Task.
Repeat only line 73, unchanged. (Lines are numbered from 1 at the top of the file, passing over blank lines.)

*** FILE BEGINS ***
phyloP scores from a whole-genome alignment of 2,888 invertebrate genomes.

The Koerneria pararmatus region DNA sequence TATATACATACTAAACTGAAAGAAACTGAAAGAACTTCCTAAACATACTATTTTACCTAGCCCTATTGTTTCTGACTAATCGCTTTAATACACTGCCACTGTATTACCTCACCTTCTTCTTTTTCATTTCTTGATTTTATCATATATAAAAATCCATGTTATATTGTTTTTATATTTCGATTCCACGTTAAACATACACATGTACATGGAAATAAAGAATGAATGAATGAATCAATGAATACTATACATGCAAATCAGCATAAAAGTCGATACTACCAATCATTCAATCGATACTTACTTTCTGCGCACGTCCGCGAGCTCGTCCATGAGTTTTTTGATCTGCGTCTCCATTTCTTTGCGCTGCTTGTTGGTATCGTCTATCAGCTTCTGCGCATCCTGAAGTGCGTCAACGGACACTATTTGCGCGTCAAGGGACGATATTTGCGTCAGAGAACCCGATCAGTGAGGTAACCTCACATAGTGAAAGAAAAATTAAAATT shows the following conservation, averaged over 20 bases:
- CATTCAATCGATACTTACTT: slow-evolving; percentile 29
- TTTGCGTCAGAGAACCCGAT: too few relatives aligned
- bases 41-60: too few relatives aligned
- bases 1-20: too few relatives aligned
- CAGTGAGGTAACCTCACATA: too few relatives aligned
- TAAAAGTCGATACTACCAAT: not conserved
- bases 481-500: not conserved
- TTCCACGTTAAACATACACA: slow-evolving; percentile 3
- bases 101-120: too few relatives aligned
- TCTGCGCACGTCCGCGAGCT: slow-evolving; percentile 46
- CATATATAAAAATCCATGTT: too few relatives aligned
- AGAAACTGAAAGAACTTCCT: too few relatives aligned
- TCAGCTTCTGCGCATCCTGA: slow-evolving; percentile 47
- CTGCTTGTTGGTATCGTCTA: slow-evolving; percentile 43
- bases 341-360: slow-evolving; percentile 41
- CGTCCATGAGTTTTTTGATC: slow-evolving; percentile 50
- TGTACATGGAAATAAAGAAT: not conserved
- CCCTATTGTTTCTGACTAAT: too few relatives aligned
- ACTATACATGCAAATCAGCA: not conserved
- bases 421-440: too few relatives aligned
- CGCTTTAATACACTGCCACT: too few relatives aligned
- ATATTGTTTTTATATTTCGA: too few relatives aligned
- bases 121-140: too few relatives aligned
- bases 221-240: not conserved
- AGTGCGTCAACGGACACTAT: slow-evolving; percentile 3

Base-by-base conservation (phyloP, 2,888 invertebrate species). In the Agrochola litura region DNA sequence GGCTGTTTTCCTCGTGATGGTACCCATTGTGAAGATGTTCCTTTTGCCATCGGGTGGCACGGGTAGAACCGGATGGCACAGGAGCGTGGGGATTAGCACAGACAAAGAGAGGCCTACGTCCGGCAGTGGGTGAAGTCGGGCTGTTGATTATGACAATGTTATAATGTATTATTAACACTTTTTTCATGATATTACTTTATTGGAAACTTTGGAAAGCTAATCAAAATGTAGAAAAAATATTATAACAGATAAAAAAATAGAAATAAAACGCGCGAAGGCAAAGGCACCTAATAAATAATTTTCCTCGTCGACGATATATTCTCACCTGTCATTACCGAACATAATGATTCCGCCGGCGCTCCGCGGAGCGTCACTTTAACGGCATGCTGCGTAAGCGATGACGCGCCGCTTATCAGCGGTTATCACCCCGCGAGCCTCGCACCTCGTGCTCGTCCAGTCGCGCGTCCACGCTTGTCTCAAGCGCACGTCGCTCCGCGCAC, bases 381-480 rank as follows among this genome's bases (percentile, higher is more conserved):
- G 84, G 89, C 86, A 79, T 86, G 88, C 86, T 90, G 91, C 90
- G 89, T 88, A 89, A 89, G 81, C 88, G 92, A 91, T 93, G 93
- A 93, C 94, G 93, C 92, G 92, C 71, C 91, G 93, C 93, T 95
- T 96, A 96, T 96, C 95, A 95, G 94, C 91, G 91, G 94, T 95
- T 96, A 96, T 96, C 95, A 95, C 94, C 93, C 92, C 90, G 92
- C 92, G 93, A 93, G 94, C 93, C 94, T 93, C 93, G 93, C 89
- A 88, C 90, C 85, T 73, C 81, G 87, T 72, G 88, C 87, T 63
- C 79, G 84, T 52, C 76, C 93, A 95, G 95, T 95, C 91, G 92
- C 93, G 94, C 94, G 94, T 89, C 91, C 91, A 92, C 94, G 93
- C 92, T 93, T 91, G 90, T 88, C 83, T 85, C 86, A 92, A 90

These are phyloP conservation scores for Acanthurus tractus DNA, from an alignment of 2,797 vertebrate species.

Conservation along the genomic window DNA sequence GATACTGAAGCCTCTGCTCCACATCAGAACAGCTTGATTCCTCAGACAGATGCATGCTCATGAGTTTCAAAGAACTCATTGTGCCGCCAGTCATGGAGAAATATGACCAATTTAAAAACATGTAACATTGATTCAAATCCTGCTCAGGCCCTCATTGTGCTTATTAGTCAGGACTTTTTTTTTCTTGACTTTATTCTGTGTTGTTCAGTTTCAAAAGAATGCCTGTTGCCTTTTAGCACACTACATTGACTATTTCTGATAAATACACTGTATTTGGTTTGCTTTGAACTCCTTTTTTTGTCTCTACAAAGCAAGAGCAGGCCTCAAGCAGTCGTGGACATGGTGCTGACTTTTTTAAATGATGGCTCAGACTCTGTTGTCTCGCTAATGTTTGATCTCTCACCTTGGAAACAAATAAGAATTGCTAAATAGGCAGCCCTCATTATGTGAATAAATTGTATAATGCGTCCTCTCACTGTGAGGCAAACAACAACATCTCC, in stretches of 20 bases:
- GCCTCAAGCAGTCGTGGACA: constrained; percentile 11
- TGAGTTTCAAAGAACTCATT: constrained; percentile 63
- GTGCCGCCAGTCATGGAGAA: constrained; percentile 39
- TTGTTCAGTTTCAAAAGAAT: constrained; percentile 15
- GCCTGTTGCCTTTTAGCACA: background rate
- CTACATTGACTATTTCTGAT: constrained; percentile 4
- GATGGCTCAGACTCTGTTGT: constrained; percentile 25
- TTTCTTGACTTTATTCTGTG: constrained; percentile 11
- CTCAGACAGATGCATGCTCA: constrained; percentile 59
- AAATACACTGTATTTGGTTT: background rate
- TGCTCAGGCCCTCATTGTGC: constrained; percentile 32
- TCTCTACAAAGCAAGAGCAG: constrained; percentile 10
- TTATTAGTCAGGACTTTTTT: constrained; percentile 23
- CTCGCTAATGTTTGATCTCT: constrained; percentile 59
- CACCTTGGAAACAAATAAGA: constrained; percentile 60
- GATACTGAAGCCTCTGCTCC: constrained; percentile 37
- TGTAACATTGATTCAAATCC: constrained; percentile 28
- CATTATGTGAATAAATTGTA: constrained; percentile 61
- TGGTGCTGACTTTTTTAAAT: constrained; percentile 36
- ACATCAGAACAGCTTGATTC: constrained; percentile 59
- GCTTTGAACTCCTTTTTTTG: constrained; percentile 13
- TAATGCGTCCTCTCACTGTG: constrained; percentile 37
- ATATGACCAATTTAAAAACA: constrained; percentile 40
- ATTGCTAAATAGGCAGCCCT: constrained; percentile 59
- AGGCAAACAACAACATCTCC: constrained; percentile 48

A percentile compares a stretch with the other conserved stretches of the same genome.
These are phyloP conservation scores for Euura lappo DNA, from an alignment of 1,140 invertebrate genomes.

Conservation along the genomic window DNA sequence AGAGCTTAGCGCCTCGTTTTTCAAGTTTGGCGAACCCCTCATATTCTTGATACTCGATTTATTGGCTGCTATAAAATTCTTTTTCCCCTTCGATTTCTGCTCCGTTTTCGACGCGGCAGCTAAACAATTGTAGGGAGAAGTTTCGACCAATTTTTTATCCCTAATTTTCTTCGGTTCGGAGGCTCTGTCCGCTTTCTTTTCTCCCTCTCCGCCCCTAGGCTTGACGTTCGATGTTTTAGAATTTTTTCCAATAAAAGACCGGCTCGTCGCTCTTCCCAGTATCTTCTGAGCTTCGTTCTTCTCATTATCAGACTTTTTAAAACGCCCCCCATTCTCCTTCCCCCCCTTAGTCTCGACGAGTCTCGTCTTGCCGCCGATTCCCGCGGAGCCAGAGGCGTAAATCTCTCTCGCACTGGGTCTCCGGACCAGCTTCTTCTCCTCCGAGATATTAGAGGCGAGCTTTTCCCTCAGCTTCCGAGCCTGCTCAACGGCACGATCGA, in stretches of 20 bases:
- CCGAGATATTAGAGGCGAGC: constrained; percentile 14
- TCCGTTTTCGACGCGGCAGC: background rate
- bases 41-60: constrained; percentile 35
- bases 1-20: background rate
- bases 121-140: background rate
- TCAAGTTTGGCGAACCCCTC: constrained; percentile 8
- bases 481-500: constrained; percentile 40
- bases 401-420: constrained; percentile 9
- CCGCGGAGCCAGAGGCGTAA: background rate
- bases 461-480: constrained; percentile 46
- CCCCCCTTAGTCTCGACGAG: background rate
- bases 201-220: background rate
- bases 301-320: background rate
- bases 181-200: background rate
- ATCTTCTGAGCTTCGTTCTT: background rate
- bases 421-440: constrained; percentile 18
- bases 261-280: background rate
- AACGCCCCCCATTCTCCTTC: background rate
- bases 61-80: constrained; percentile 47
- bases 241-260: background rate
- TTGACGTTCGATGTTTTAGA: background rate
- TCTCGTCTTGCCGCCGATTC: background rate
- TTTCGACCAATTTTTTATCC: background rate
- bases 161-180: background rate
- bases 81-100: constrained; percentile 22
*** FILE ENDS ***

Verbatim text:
- bases 121-140: background rate